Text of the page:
From the north and south, the journey is usually via the A9 (Berlin-Munich). From the east and west, travelers can reach Thuringia via the A4 (Dresden-Frankfurt). The two motorways represent the most important connections and are mostly expanded to six lanes. There are only small expansion gaps.

Other motorways in Thuringia are the A38 (Leipzig-Göttingen), the A71 (Schweinfurt-Südharz) and the A73 (Nuremberg-Suhl).

Note: As everywhere, arriving by car on Friday afternoons should be avoided because of the weekend commuters.



By train
Both Deutsche Bahn and some private railways operate in local transport. The Vogtlandbahn travels to train stations in eastern Thuringia. The South Thuringia Railway and the Erfurt Railway operate in central and south-west Thuringia. Abellio drives north and east.

Line network map of rail passenger transport in Thuringia
There are two transport associations in Thuringia. On the one hand, there is the central Thuringia transport association around Gotha, Erfurt, Weimar, Jena and Gera, and on the other hand, there is the cross-state Central German transport association in Altenburger Land, which also extends to north-western Saxony around Leipzig and south-eastern Saxony-Anhalt around Halle.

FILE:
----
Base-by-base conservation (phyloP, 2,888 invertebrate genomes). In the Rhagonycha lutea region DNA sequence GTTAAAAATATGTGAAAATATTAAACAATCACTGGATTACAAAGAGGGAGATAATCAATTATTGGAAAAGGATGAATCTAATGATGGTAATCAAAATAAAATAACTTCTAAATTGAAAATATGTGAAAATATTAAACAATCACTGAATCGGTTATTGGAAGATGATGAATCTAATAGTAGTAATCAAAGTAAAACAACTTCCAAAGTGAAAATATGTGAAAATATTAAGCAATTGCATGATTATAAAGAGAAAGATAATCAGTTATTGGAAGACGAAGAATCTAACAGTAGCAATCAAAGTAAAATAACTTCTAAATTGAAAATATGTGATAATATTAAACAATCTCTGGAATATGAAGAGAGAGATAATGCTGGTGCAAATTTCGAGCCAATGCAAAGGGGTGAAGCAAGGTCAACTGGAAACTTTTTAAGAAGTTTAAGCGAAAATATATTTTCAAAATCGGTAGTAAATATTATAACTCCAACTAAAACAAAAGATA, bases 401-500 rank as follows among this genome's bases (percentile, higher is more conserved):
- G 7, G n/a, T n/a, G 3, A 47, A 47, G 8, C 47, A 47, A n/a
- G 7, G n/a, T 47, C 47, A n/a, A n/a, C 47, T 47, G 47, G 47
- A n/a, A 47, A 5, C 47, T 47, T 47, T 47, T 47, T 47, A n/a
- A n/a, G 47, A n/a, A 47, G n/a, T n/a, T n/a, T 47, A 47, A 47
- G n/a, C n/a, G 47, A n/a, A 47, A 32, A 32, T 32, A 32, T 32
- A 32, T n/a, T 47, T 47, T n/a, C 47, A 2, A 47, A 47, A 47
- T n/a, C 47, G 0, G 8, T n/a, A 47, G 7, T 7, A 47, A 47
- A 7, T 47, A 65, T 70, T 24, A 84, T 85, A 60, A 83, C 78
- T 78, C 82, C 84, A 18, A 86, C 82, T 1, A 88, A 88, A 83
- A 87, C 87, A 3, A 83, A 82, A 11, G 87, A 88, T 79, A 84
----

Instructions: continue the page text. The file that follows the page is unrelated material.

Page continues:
With the Thuringia ticket, one person can travel through Thuringia, Saxony and Saxony-Anhalt for €25 (as of March 2018). 4 additional people each pay an additional €7. Your own children/grandchildren up to the age of 14 travel free of charge. The ticket is valid on regional trains of the DB, most private railways, in some bus companies and in the city traffic of all places in the Verkehrsverbund Mittelthüringen (VMT), i. H. e.g. in Gotha, Erfurt, Weimar, Jena and Gera, Monday to Friday from 9 a.m., on weekends and public holidays all day until 3 a.m. the following day.

For single travelers there is the hopper ticket, with which you can easily travel 50 km within Thuringia for €5.40 or return for €8.70 (December 2018). Within the network area of the VMT there is a VMT hopper ticket for €5.60 one way/€9.20 return, which is then also valid on buses and trams at the start and destination. For longer distances, there is the Regio120 ticket up to 120 km, Regio 120 plus up to 150 km in Saxony, Thuringia and Saxony-Anhalt for €17 and €22 respectively. These tickets are also only valid on local trains on weekdays from 9 a.m. or on Sat/Sun all day.